A Celtic Cure: Soldiers Use Hurling To Heal After War

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The Barley House Wolves circle up around their coach, Ruairi O'Mahony, for a  half-time huddle during a match against a hurling team from Worcester,  Mass. i i

hide captionThe Barley House Wolves circle up around their coach, Ruairi O'Mahony, for a half-time huddle during a match against a hurling team from Worcester, Mass.

Shannon Mullen for NPR
The Barley House Wolves circle up around their coach, Ruairi O'Mahony, for a  half-time huddle during a match against a hurling team from Worcester,  Mass.

The Barley House Wolves circle up around their coach, Ruairi O'Mahony, for a half-time huddle during a match against a hurling team from Worcester, Mass.

Shannon Mullen for NPR

One of the most popular sports in Ireland is the rough contact game of hurling.

It was created by ancient Celtic warriors, and now it's found a niche following among some soldiers in the U.S. A group of National Guardsmen in New Hampshire formed a hurling team to stay in shape after Middle East deployments.

But they're getting a lot more than exercise.

It's Like Stepping Off Of Battle

Hurling — not to be confused with the winter sport of curling — is a combination of football, ice hockey and lacrosse. Picture guys in helmets with sticks: They use the flat end to whack a fist-sized ball up the field, on the ground or in the air. There's checking, a lot of scrambling for the ball, and sprinting — and the pitch is even longer than a football field.

Celtic warriors brought this high-contact field sport to Ireland thousands of years ago. But its physical intensity and fast pace still attract soldiers today.

"I've said that stepping off the pitch is something like stepping off the field of battle or coming off a mission," says National Guard Capt. Rob Burnham, who is a member of the Barley House Wolves, a hurling club in Concord, N.H.

He says more than half of his teammates are combat veterans.

"It's something healthy, something physical that allows you to blow off some steam. And something to look forward to that's different than being member of, say, the VFW [Veterans of Foreign Wars]," he says.

The team was founded in 2006 by National Guard soldiers from Charlie Company, 3rd Battalion of the 172nd Mountain Infantry — based in New Hampshire. On their way home from a deployment to Iraq, they saw a hurling match on TV in an Irish airport.

"We were like, what is that sport? Someone said, 'Oh that's hurling.' It just kind of called out to us," says Lt. Col. Ray Valas, one of the team's founders.

'This Changed My Life'

Valas says it seemed like a good way for his unit to keep in touch and stay in shape. But as the team grew to include other military branches, it started to mean something more.

"I recently had a guy that's played for a few years come up to me and say, 'You know, I never mentioned this to you, but I just wanted to thank you for getting this club started.' I said, 'No sweat.' 'No,' he said, 'you don't understand. After Afghanistan, I had a really rough time, and this changed my life.' "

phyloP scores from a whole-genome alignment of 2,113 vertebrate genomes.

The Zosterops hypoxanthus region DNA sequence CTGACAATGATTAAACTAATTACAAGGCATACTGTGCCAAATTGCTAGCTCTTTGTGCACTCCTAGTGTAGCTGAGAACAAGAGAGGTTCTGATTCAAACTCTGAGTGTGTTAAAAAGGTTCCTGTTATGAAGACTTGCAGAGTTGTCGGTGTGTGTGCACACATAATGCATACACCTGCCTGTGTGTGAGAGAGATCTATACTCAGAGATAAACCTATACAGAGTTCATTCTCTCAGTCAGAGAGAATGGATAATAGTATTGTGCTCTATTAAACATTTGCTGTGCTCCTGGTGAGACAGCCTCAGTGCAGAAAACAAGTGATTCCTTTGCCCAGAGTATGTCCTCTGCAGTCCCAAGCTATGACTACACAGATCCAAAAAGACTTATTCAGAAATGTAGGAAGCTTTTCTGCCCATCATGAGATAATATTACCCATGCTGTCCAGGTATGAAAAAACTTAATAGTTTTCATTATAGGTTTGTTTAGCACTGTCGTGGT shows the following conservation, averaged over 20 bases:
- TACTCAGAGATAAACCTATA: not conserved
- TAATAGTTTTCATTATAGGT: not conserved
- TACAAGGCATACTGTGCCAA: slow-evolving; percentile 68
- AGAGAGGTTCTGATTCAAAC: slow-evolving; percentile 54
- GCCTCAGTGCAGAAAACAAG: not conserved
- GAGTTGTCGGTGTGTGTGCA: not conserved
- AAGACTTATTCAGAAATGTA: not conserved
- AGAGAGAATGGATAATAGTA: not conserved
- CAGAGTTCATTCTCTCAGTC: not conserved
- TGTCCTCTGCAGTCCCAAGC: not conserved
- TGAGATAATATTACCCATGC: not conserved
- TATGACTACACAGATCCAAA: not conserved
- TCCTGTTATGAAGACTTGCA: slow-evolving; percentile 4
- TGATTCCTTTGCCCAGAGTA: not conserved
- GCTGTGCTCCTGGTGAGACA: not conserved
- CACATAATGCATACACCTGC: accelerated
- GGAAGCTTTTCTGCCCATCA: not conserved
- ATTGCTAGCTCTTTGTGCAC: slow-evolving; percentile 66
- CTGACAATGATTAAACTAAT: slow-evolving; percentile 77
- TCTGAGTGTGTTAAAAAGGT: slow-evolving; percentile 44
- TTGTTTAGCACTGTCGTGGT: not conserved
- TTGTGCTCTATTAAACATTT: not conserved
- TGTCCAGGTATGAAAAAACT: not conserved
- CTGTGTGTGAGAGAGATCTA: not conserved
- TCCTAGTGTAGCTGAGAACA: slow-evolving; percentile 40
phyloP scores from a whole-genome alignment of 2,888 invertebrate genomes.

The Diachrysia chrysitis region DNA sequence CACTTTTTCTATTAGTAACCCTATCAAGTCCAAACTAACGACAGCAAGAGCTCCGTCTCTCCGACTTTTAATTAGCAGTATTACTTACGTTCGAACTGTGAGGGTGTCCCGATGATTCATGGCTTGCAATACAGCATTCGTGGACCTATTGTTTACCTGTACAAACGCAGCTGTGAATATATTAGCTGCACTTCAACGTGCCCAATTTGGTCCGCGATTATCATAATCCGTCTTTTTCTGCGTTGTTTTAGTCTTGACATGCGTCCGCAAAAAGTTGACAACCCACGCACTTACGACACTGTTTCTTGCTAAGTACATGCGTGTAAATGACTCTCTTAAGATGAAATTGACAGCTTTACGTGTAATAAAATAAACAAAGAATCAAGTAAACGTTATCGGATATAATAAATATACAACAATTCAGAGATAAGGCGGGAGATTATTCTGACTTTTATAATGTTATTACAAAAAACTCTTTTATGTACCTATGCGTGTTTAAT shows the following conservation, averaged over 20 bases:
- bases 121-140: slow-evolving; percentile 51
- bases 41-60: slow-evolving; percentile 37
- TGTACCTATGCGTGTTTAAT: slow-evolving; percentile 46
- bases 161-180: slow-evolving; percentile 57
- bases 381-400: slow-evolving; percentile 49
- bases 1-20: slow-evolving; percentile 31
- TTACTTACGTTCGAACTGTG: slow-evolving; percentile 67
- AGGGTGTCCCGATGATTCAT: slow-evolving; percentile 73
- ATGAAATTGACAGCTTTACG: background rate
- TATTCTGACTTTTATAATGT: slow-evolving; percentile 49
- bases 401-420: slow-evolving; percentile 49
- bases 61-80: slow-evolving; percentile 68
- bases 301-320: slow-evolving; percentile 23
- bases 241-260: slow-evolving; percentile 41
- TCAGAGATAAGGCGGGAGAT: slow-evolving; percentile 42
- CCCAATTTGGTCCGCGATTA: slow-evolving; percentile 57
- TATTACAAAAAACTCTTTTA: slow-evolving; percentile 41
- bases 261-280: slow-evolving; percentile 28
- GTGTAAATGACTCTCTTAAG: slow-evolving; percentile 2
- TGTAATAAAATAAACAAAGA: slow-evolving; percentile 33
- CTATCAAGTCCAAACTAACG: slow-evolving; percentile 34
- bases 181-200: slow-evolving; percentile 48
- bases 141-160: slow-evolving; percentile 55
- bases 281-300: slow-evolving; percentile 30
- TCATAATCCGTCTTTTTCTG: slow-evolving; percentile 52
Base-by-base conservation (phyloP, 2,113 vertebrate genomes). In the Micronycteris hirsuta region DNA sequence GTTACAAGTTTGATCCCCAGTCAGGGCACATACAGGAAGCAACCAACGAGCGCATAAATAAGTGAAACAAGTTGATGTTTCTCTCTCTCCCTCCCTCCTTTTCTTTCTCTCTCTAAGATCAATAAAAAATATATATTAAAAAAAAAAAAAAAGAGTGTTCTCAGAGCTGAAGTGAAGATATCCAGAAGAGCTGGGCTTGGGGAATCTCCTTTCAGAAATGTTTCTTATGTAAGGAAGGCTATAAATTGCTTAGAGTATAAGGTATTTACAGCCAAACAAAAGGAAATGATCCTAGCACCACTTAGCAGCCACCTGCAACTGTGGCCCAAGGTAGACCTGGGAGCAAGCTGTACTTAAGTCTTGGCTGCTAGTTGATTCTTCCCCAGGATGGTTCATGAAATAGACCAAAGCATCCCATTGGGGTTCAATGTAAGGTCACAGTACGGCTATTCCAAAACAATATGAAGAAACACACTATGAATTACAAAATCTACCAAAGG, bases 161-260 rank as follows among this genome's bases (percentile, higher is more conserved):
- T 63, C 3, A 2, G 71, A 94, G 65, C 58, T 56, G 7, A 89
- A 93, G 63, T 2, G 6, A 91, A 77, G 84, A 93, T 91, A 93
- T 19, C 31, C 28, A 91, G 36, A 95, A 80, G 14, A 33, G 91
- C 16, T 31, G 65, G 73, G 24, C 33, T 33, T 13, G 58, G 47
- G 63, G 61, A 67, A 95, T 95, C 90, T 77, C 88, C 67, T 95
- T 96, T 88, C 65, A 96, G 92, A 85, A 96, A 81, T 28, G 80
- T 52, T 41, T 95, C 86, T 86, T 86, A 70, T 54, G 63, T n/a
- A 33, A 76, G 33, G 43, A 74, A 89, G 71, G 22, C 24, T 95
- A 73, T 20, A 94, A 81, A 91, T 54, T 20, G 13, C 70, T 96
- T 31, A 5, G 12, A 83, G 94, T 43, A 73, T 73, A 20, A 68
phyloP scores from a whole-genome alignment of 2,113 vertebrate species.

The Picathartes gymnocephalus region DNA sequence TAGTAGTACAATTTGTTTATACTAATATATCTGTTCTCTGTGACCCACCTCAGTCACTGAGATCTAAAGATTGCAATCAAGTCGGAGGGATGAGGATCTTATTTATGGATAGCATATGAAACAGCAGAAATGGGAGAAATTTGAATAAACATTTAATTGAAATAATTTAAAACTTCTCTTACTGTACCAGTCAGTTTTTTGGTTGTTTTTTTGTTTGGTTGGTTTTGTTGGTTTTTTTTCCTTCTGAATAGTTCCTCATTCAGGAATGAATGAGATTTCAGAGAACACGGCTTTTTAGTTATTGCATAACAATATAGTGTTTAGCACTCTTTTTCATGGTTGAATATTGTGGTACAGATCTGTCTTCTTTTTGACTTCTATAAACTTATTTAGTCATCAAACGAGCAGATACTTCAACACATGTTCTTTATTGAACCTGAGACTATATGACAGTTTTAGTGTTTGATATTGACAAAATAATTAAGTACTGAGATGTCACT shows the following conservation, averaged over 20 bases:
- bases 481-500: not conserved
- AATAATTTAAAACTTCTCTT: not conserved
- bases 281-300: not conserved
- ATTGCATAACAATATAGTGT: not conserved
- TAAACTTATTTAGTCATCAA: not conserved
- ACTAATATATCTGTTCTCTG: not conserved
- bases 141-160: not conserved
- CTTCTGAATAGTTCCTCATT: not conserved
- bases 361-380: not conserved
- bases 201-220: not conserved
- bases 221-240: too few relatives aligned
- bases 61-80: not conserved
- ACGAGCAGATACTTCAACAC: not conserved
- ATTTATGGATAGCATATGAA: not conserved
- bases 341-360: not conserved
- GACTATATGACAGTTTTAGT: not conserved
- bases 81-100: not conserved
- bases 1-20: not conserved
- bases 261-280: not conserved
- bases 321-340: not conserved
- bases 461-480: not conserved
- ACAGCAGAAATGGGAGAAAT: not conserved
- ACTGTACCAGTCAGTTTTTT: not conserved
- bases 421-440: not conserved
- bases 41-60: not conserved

Sgt. 1st Class Roy Lowes chokes up as he relays the story.

Hurling gear consists of a helmet, a wooden stick made of ash called a hurley,  and a ball called a sliotar. i i

hide captionHurling gear consists of a helmet, a wooden stick made of ash called a hurley, and a ball called a sliotar.

Shannon Mullen for NPR
Hurling gear consists of a helmet, a wooden stick made of ash called a hurley,  and a ball called a sliotar.

Hurling gear consists of a helmet, a wooden stick made of ash called a hurley, and a ball called a sliotar.

Shannon Mullen for NPR

"When I came up to Ray and told him that, I think that moment was ... it took being on the hurling team for me to understand some of my own, um, psychological — I guess — maybe, needs."

Lowes deployed to Afghanistan in 2004 as a combat medic to help train Afghan soldiers. He says that because of the constant danger, he felt safe only with people he knew he could trust.

"I wish there was a way I could just go, click, switch it off, you know, as you take your uniform off, that you shed that. But you can't. I'm a lot better now, but when I first got back, I couldn't stand in line in Walmart for more than a couple minutes, and I had to leave," he says.

Lowes says he was jumpy and aggressive for months. Then he heard about the Barley House Wolves.

"Some part of me really needed that small team environment," he says. "That player who has the same jersey as I have, I know he's there, I know he has my back, I don't have to think about it, I don't have to second-guess anything."

Lowes says now he gets stressed out when he can't make it to practice. And his other teammates can relate. On a recent deployment to Kuwait, some of them missed hurling so much that they formed a new chapter of the Barley House Wolves on the base.

And while hurling is a men's sport, there is a women's version called Camogie. The Barley House Wolves say they're helping their female comrades in New Hampshire start a team of their own.

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